But that's a big change to be able to make. That seems to me to be about what you believe about life, your philosophy of life. Is that the way you'd put it?

It is a philosophy but also it's the truth. I didn't ask for it there; nobody put it there. So, there's no point in getting angry with anybody because it's nobody else's fault. You just got to deal with it.

You know you said you started off being angry and then you started thinking like this - what happened to help you change from one attitude to another?

How life changed so quickly, in a short period of time. Yeah, you know, just watching the difference from one stage to another. When you get sick. When you sit down and you say, 'Oh I've been off work nine months', and you've got a lot of time to sit and think, and you look through what's happened and you realise that there's nobody to blame. It's nobody's fault. And if you don't get on with it, it's going to beat you, so, best thing to do is just try and do your best.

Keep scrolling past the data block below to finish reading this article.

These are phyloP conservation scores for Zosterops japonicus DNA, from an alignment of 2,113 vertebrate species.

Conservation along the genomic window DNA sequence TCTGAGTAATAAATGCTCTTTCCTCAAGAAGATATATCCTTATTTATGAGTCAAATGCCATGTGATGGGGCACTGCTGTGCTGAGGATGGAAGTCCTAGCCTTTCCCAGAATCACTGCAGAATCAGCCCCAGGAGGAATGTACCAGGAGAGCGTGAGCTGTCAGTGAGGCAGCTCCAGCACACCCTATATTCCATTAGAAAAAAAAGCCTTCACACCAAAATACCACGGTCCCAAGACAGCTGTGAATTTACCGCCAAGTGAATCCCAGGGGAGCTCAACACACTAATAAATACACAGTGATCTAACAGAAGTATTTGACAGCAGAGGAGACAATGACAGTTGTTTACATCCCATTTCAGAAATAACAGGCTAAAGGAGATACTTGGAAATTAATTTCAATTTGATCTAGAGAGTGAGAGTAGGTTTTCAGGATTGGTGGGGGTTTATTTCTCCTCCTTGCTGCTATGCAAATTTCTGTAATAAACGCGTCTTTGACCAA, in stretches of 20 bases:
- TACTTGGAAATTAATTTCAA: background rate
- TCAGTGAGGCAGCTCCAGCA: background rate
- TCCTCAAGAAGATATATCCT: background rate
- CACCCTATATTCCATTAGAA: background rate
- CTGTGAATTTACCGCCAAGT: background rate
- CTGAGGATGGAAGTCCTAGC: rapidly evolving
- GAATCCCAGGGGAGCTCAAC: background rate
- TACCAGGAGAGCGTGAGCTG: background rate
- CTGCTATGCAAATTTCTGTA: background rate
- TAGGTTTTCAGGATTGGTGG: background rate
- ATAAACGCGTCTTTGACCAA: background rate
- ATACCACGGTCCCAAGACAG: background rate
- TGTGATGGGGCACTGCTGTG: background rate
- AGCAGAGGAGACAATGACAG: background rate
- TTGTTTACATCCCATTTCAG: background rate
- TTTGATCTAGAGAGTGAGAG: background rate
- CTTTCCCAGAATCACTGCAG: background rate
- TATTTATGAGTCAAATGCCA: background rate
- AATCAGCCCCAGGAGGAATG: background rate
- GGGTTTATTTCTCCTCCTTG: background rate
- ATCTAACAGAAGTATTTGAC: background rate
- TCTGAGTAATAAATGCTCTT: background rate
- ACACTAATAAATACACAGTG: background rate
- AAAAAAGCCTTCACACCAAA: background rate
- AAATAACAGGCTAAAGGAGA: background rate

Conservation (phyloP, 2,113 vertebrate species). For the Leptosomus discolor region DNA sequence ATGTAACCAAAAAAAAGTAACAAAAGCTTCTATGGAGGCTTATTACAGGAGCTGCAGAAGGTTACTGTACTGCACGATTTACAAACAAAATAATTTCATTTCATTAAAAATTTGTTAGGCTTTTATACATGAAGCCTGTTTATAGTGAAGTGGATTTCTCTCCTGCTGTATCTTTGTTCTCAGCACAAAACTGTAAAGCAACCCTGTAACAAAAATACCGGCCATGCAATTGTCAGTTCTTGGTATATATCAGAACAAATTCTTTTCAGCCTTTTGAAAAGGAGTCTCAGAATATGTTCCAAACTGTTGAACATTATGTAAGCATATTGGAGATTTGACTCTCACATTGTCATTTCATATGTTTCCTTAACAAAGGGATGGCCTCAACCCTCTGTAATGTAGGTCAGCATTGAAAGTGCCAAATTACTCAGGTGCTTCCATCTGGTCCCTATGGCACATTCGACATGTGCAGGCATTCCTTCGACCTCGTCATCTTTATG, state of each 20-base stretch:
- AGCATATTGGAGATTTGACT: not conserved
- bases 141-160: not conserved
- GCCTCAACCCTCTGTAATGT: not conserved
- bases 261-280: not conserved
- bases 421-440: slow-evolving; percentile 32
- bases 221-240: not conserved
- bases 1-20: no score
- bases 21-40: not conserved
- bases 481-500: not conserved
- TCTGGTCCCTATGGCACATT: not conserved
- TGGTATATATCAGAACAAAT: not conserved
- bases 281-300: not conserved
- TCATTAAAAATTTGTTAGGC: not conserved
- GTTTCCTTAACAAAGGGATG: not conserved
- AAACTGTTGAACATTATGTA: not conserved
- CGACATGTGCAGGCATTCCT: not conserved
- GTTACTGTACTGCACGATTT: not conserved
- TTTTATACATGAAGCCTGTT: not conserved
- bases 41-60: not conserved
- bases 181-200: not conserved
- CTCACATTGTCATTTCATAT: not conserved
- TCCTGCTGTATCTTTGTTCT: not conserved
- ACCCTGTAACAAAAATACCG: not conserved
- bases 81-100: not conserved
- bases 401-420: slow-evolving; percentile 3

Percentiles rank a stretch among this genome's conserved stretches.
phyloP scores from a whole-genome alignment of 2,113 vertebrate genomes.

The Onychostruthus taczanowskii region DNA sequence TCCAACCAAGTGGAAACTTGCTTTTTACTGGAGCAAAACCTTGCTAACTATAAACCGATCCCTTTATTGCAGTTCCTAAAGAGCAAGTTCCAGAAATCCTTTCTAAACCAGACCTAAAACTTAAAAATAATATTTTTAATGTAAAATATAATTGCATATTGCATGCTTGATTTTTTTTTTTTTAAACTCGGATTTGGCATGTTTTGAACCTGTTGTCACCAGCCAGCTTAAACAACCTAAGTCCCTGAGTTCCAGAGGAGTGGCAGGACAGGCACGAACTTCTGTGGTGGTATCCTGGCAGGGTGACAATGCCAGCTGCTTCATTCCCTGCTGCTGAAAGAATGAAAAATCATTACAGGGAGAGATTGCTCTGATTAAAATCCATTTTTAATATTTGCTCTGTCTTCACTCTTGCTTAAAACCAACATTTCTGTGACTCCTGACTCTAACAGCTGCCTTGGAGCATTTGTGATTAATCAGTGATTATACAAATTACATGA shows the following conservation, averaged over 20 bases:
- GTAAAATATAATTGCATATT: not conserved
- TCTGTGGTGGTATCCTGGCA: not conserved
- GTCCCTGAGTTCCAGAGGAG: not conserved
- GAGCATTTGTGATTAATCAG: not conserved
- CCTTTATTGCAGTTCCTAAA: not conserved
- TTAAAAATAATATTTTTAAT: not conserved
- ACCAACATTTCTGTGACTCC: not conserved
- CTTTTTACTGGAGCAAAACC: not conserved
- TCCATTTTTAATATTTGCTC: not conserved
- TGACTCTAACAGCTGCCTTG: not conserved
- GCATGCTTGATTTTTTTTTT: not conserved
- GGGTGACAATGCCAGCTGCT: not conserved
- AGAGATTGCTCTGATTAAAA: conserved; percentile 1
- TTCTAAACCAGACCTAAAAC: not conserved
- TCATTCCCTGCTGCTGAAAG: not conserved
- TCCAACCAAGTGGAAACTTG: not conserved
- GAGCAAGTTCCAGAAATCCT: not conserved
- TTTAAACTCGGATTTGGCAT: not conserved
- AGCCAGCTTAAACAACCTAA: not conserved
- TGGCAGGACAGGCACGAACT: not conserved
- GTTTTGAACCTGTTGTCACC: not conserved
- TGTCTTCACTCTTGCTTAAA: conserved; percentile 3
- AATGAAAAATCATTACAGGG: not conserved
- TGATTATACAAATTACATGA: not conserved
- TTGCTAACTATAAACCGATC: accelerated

Don't be angry, because life's too short as it is, you know, yeah. It is too short, life is too short. No matter what way you look at it, and just enjoy it, because who knows' At the end of the day what I say now is what I'll be saying in the support group. And I'll try and help anybody I can, because this has come as much of a shock to me as it did to them guys, or lady, whatever. If I can help them, then I'll be happy. 

 

Suggests that young children don't need too much information at a time.

Suggests that young children don't need too much information at a time.

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It's harder, I think it's... when you're trying to tell your own children it's harder, you know. You don't want to tell anybody's children, you know you don't, 'Oh by the way your Daddy's doing this and that' because you don't want to tell anybody's child that that's what their Dad... happened with their Dad. And when it's your own it's hard.